I write this within the last five minutes of having returned home from a visit to the hairdressers. Now, as most of you will know from your own personal experience of follicle folly, this can be a depressing experience. You enter the hairdressers with a sense of unbounded optimism and a clear set of instructions, cogently impart them to the hairdresser, who intimates to you that they’ve understood them only for them to then demonstrate they haven’t. You sit there, fuming because with the first few snips you’re both aware that a point of no return has been crossed. As irreversible as it is inevitable, you are all too aware that when they’ve finished and show you the back of your head in that mirror, you find nowhere else, and ask you what you think, that you’ll lie through gritted teeth to hasten your arrival home. Once there, you’ll stand in front of the mirror attempting to salvage something halfway decent out of it. And don’t tell me you haven’t because we all have, it’s just that no one admits to it. Because there’s no ombudsman for hairdressers, there’s nothing you can do, they can’t very well make it how it was. And if there was an ombudsman for hairdressers would it be called ‘Ofcut’?
My own experience was not of the usual coiffured calamity of days gone by. With nostalgic affection I look back on my skinhead, my perm, my wedge with highlights….thankfully no photographic evidence exists of these and my many other trichological misadventures which ended up playing tricks on me. Back when the hair that was cut off didn’t land in the gown and serve as a harsh reminder of the passing years, acting like a colour chart of ageing, going from light to dark and then light again. Equally cruel were the photographs of the models on the walls, not only because they were a triumph of optimism that the hairdresser couldn’t deliver upon, but also one knew that one couldn’t afford such rash experimentation. I can’t begin to imagine what goes through the mind of a style conscious old person. Or perhaps it’s more that I don’t want to, because one day I’ll be that old person sitting in the chair looking into a mirror only to get a reflection of recrimination looking back at me.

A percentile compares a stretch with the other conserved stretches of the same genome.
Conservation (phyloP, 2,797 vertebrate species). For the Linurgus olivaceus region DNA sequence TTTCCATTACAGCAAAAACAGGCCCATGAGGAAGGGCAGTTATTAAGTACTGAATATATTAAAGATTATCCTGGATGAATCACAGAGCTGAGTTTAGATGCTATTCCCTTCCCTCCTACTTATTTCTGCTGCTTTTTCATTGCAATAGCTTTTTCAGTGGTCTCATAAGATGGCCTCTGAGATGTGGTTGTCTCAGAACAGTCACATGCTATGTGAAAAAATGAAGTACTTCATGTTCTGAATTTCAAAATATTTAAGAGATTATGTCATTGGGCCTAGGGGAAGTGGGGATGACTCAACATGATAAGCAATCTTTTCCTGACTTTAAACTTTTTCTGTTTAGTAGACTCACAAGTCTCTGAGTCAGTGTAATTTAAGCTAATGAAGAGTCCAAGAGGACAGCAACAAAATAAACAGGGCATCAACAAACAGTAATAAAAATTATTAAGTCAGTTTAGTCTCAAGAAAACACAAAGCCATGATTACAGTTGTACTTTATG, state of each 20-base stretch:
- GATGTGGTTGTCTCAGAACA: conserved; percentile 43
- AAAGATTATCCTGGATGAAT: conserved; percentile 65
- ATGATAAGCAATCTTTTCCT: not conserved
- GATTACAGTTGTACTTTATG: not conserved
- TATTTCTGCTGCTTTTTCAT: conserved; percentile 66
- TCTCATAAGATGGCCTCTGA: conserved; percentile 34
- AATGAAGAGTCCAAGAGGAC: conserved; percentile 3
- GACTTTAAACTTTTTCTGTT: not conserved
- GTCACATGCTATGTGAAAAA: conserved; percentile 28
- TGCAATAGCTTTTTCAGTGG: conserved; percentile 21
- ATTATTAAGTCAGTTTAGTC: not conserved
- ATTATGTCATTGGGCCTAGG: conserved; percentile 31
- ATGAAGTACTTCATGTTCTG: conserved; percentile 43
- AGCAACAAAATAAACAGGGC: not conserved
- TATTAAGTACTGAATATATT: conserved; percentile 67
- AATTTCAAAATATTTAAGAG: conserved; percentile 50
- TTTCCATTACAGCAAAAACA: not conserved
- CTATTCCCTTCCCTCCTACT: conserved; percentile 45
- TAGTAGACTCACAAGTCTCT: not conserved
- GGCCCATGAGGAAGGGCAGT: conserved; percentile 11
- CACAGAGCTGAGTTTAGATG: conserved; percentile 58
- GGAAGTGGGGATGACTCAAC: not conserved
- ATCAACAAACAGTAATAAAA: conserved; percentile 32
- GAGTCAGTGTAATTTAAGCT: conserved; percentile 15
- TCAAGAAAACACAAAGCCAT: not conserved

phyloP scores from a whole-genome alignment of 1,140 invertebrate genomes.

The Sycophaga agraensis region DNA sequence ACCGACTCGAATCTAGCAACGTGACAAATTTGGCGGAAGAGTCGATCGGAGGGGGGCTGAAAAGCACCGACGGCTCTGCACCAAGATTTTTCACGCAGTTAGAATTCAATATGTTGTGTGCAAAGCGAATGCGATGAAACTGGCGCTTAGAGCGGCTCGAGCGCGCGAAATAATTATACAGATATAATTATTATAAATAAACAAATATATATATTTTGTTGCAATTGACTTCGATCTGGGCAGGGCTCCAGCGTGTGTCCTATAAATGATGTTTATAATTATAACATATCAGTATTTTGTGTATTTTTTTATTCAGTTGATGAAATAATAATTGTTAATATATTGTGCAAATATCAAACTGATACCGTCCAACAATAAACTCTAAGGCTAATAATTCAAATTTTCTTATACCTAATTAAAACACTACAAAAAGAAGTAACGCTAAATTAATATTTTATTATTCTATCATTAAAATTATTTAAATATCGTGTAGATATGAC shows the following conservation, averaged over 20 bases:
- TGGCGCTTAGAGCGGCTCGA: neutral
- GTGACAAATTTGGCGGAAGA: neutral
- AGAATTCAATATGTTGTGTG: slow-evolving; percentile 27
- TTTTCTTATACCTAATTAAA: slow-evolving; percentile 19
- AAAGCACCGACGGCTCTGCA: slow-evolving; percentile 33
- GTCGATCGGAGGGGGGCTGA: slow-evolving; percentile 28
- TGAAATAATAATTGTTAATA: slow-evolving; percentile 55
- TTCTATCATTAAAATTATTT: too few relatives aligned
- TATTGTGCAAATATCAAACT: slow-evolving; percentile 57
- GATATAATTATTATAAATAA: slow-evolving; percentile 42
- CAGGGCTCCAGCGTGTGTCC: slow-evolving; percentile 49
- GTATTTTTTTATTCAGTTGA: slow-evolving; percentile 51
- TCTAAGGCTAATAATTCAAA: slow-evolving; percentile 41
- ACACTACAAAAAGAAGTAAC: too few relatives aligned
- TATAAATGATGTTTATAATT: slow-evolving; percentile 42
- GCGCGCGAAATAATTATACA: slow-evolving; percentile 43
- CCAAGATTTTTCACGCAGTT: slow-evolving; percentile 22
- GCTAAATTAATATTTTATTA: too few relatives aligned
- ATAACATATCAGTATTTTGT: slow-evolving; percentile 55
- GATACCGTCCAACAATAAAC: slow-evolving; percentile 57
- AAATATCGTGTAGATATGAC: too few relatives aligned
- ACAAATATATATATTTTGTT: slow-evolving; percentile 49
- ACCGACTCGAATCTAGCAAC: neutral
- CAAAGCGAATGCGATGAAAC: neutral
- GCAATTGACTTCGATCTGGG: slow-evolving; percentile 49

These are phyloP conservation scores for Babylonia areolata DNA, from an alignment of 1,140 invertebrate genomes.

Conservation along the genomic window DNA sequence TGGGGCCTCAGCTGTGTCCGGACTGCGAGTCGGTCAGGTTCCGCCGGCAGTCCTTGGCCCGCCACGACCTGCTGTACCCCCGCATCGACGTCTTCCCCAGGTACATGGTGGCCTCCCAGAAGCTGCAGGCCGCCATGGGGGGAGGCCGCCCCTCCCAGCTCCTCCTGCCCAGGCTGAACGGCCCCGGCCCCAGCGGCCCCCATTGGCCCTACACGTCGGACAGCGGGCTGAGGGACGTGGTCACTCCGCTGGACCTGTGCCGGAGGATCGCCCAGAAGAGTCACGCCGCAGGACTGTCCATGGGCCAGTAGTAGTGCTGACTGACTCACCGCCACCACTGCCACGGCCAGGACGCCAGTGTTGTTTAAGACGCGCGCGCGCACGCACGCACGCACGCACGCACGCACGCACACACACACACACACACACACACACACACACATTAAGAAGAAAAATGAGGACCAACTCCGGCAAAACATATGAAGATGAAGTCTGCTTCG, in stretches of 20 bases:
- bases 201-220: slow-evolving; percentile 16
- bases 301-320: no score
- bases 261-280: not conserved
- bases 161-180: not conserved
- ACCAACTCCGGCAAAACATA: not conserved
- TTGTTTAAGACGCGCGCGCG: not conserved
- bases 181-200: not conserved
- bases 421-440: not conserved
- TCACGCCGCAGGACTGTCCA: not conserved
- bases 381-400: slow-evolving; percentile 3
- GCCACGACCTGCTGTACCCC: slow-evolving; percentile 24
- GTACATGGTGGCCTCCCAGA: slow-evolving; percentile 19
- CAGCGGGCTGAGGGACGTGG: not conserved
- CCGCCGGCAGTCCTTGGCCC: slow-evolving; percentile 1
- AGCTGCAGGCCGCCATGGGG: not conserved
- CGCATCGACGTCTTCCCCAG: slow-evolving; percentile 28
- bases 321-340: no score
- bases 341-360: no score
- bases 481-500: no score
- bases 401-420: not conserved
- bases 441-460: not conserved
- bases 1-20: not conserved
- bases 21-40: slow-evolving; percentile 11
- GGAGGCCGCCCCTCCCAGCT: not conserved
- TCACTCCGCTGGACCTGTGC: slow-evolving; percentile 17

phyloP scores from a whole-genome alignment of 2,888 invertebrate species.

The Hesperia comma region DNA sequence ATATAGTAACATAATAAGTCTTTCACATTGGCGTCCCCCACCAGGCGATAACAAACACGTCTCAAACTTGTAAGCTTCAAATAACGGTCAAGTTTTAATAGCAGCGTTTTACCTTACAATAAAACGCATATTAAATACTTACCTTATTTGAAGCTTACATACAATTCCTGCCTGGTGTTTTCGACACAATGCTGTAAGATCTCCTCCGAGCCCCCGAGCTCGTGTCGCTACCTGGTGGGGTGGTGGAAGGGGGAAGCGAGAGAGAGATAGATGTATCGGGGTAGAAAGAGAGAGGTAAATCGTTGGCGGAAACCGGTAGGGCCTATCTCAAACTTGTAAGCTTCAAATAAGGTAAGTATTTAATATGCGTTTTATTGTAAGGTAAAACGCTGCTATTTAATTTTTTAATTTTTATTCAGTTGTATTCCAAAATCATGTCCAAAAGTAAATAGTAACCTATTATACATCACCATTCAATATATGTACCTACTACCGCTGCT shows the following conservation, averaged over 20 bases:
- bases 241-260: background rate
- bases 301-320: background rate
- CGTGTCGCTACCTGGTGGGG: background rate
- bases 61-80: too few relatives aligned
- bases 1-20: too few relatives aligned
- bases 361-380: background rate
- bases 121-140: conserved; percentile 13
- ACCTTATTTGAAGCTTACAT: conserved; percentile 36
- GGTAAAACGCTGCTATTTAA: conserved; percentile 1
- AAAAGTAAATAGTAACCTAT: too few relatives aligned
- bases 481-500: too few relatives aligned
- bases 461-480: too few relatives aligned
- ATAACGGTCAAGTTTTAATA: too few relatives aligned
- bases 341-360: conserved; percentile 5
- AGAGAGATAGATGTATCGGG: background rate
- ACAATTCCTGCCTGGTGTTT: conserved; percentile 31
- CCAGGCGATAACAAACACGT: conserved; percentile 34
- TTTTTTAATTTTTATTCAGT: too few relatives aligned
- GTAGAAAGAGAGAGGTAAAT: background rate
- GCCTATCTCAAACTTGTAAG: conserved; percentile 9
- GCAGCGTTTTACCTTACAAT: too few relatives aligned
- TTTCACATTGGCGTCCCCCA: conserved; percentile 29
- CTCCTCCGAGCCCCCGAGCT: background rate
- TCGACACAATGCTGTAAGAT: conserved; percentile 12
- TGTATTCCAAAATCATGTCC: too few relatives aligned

And wondering where the scissors are going, if the hairdresser near me who used try and perfect his updated version of Sweeney Todd barbering was anything to go by. To a soundtrack of banging techno, he’d flounce around behind me as if he was in a club and then – snip – he’d cut something off. You couldn’t see from where because he was dancing around you in a frankly alarming blur. You went there for a haircut but what you got was hair-raising. Outwardly, one feigned nonchalant indifference to his carrying on but inwardly one was shrieking ‘I pay you earth pounds to cut my hair and not my throat. You cavorting around me like a raver buzzing off his tits whilst clutching a pair of scissors is hardly the Vidal Sassoon School of Hairdressing.’
But today I had a haircut dictated by circumstance, namely the Bell’s Palsy, more specifically the eye patch. The eye patch, which has the benefit of securing my assorted eye paraphernalia in place, but unfortunately because it has an elasticated band, leaves a tramline in my hair. Actually no, not a tramline. Imagine a valley with a dried up river coursing it’s way through it. Well my hair is the valley and the elasticated band the dried up river. This means that my hair looks more unkempt than it normally does. And given that on Monday I’m going to indulge in one of England’s greatest gifts to civilisation, namely afternoon tea at a top London hotel, my hair doesn’t need to look like something the cat dragged in.
Anyone who says afternoon tea isn’t A VERY GOOD THING INDEED clearly hasn’t had one, or if they have had one then it wasn’t any good. I mean, scrumptious sandwiches and even more scrumptious cakes served with unobtrusive efficiency in wonderful settings. Really, how can any sentient being not enjoy that?
I didn’t overly relish the prospect of my hair doing a creditable impersonation of a wearable art installation atop my scalp, entitled ’Delusional Optimism In A Wind Tunnel.’ But given the rather exasperating circumstances I have to work with, my preferred choice – a short back and sides – isn’t really an option. Thanks to my lack of fine motor skills, neatly combing my hair and getting a precise parting just isn’t going to happen. Unless, of course the parting parts company with any accepted notion of what a neat parting on a short back and sides actually means.
So my haircuts have, since my brain injury, been determined by necessity, in this case the overarching desire not to look like a plum. Which isn’t an ideal state of affairs but then neither was brain injury. Therefore I decide upon the most practical hairstyle and not the preferred one. But hey, it’s all for a good cause.
(This so isn’t the thing I’d normally do but hey it’s my blog! So to prove that this is the exception that proves the rule I’d like to give a big shout out to Emily, who stayed at our house this week and who informs me that she reads my blog on her ‘phone.)
And just in case you’re wondering, I got a Number Two crop all over, which is, to save anyone else the trouble of thinking it, highly appropriate. A Number Two for a Number Two!